After witnessing the lynching of his two friends, James Cameron heard a mob of at least 5,000 people cry for his blood to be shed next.
A rope was put around his neck, and he was hung from the same tree as his two friends, but a voice from the crowd cried out to let him go, making him the only documented lynching survivor in history.
Patrick Sims, an associate professor of drama and theater at the University of Wisconsin- Madison, wrote and performed a one-man play, â€œ10 Perfect: A Lynching Survivorâ€™s Story,â€ that incorporated fiction to tell Cameronâ€™s story Friday night in the Lory Student Center. Black Definition put on the event in honor of Black History Month.
Sims began the play as an elderly James Cameron and then flashed back to his past, playing 18 characters along the way, using sound effects, a chair, a podium and a few pictures displayed on a projection screen as his only props.
He incorporated some creative license into the story, but the play was based on a documentary of Cameron Sims had seen when he was in college.
The night before Cameron was lynched, his friends gave him a gun to rob a couple they caught making out in a car. But when Cameron saw the man was his No. 1 shoe-shining customer, he fled the scene and heard gunshots as he ran.
Headlines the next day read: â€œThree blacks raped white woman and killed white man.â€
A mob of angry citizens hunted down the three men that night and lynched them the next day. While Sims attended graduate school in Wisconsin in 1998, he saw a sign advertising the Black Holocaust Museum, which Cameron had founded in 1988. After passing that sign for a year, Sims finally decided to go in.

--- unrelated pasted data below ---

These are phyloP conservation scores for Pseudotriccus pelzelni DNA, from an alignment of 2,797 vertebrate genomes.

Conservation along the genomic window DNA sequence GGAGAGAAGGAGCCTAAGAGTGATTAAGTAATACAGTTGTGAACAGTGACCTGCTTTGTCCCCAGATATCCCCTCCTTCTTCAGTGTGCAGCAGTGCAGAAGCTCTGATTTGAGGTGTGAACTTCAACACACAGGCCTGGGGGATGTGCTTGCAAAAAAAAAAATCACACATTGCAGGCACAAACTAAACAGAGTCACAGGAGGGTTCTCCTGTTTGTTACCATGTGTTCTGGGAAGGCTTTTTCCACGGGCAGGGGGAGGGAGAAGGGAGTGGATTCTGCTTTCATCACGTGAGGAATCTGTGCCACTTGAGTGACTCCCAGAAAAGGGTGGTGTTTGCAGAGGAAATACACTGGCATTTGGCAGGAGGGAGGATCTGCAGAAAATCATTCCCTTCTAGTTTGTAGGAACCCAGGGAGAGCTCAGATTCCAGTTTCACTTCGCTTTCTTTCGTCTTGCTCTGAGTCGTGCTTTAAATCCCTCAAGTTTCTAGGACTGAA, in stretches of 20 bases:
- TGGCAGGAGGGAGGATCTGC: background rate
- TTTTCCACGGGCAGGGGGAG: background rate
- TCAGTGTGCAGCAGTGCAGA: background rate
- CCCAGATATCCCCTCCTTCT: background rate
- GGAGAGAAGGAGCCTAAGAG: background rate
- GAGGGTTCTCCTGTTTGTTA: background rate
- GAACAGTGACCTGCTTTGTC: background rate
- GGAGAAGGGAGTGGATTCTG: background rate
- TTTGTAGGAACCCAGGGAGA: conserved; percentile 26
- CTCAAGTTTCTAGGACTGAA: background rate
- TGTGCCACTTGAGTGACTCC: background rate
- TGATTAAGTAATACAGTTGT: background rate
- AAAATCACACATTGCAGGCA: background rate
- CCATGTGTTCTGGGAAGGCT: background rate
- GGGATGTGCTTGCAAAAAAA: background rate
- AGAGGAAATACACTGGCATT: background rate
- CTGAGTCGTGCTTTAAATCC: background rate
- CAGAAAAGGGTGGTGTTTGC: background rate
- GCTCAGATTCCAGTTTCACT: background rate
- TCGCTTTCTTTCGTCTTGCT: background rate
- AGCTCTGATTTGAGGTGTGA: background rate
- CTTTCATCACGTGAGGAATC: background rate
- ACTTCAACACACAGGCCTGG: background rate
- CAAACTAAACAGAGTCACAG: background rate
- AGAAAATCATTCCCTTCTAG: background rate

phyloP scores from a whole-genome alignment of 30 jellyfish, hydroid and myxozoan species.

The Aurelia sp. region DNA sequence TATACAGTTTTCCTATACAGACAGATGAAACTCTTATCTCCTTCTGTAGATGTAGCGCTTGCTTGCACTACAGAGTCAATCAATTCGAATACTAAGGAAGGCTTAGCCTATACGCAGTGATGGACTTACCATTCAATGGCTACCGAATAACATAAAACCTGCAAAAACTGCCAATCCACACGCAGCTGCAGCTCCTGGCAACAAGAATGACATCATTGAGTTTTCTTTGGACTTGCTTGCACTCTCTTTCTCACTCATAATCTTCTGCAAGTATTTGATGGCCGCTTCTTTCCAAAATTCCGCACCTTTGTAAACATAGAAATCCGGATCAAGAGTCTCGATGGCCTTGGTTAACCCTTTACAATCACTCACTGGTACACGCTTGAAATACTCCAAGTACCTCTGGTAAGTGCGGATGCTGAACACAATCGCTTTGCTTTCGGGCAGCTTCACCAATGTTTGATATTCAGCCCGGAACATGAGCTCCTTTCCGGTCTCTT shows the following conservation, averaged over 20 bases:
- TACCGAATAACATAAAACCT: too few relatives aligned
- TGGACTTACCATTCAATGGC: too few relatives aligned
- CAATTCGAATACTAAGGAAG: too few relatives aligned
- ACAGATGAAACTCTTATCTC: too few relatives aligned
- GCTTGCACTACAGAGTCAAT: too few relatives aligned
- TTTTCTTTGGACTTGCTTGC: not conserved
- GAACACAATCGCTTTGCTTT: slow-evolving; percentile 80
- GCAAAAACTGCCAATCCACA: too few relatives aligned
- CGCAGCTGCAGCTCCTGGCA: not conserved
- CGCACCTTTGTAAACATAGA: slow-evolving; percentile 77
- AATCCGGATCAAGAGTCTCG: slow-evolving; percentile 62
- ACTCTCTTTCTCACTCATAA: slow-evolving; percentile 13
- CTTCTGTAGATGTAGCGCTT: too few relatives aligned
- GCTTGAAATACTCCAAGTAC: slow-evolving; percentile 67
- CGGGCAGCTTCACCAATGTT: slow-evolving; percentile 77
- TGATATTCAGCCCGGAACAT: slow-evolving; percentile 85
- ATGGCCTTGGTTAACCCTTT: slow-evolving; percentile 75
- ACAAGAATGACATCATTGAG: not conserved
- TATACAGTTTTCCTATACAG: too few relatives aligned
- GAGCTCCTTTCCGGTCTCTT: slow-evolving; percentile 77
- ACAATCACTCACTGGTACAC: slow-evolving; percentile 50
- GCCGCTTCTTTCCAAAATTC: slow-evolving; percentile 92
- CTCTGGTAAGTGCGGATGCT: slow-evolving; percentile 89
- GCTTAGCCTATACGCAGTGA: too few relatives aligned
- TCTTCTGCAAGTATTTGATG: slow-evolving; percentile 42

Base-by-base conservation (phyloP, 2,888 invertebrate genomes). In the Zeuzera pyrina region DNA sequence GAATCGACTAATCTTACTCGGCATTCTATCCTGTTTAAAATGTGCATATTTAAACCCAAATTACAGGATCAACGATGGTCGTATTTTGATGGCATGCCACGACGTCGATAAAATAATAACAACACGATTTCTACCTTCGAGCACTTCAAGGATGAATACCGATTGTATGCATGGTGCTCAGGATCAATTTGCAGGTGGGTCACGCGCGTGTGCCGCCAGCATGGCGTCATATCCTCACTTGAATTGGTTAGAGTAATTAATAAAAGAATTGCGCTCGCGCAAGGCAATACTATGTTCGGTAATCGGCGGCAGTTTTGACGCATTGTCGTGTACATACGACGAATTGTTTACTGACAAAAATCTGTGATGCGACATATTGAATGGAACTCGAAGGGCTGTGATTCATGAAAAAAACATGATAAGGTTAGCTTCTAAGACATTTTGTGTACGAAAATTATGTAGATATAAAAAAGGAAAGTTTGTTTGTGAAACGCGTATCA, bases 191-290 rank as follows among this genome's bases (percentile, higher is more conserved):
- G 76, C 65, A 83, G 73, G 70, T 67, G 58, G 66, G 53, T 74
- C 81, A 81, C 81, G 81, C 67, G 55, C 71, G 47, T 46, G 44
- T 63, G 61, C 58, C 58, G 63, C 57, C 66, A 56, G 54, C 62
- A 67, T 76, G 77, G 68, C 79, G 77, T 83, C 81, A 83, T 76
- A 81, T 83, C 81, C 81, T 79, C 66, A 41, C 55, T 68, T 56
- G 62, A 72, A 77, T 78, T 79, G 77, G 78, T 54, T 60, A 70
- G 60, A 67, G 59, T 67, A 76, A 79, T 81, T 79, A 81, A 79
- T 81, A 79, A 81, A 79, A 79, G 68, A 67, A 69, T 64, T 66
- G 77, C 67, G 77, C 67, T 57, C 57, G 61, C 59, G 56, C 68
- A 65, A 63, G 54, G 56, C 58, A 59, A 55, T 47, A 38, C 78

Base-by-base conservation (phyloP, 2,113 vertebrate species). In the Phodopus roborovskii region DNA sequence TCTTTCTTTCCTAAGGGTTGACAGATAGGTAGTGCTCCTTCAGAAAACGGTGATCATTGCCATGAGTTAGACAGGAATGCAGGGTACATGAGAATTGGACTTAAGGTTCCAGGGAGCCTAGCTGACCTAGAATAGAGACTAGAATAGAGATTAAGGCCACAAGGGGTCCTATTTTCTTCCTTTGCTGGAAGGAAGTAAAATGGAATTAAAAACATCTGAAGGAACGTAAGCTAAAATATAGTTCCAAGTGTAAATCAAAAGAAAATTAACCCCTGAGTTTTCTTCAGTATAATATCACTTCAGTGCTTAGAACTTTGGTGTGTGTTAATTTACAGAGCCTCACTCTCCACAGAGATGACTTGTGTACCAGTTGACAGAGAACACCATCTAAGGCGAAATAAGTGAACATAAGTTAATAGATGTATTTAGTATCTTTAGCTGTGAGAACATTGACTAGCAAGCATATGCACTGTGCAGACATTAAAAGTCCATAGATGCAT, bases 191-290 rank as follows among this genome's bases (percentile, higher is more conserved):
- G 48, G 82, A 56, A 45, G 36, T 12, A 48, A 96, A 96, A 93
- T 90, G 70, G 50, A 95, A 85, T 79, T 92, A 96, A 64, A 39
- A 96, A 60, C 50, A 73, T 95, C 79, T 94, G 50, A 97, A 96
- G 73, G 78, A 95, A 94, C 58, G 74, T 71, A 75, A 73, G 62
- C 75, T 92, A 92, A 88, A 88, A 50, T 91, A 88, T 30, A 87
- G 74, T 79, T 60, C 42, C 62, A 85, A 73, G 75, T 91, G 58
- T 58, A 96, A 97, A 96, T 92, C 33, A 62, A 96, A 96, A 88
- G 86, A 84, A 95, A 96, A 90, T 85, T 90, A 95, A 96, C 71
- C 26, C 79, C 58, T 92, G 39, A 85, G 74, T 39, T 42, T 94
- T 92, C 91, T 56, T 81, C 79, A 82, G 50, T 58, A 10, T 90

â€œI bawled like a baby,â€ he said. â€œI thought, â€˜How the hell did I make it this far without hearing this story?â€™â€
He went back to the museum every day for a few weeks and was able to meet Cameron.
â€œI felt like we had a connection,â€ he said. â€œOur relationship created the back drop for the play.â€
Sims began writing the play that year and continued talking to Cameron for eight years. The play debuted on Nov. 11, 2006 â€“â€“ six months after Cameronâ€™s death at age 92.
Although Sims plays almost 20 characters, he said he has never forgotten names or mixed up the characters, but he has forgotten lines. He said not one show has followed the script exactly, so every performance is slightly different.
“Thatâ€™s part of what makes live theater so magical,â€ he said. â€œI just trust the story. What needs to be shared will be shared.â€
Dominique Oliver, a junior finance major, said Simsâ€™ performance left her speechless.
â€œIâ€™m really appreciative that he came to CSU,â€ she said. â€œIt wasnâ€™t the typical history we learn in school every day.â€
Shameika Ejiasi, a junior marketing major, said she thinks CSU has brought a wide variety of speakers to campus for Black History Month and was grateful for Simsâ€™ performance.
â€œIâ€™m glad I went to know what my fellow African Americans have gone through,â€ she said. â€œIt means a lot to hear an actual story.â€
Sims said the most powerful feedback heâ€™s gotten from anyone was from Cameronâ€™s son, Virgil. He told Sims that if his dad were still here, heâ€™d be proud.
â€œI really take that to heart,â€ Sims said. â€œMy whole intention was to make a man proud.â€
_Staff writer Courtney Riley can be reached at firstname.lastname@example.org. _
About the Event
* One-man play written and performed by Patrick Sims
* Told the story of lynching survivor James Cameron
* Last Friday in the Lory Student Center
* Put on by Black Definition